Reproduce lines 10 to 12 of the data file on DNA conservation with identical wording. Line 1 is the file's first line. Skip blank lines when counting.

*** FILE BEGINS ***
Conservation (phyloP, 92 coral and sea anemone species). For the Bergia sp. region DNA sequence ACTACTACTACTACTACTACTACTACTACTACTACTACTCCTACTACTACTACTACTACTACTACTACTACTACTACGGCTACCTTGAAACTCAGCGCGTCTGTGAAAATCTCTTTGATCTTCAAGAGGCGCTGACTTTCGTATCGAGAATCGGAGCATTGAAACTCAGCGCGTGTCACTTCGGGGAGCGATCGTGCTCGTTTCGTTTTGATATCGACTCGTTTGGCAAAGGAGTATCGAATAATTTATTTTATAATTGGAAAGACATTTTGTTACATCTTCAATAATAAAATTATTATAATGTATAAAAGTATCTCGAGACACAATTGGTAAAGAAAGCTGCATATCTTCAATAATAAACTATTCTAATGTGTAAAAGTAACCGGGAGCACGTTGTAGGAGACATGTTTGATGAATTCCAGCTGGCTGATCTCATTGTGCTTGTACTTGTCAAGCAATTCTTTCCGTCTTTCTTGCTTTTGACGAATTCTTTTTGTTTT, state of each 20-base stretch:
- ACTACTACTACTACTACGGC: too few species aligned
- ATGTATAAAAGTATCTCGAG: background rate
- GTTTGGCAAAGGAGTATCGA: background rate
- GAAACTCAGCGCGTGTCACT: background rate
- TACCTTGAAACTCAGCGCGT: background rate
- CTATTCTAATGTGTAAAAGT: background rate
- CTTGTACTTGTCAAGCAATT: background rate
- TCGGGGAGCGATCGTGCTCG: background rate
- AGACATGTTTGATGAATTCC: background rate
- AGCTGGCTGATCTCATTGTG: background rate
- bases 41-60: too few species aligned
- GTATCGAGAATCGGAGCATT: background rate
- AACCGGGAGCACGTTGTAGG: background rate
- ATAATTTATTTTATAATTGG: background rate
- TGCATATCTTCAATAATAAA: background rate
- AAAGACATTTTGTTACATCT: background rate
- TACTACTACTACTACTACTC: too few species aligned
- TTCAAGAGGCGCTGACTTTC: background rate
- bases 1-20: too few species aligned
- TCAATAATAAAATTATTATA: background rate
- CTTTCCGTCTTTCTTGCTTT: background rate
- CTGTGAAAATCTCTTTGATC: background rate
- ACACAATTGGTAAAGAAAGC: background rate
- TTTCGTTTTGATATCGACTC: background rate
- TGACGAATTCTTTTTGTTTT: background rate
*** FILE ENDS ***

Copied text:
- AGACATGTTTGATGAATTCC: background rate
- AGCTGGCTGATCTCATTGTG: background rate
- bases 41-60: too few species aligned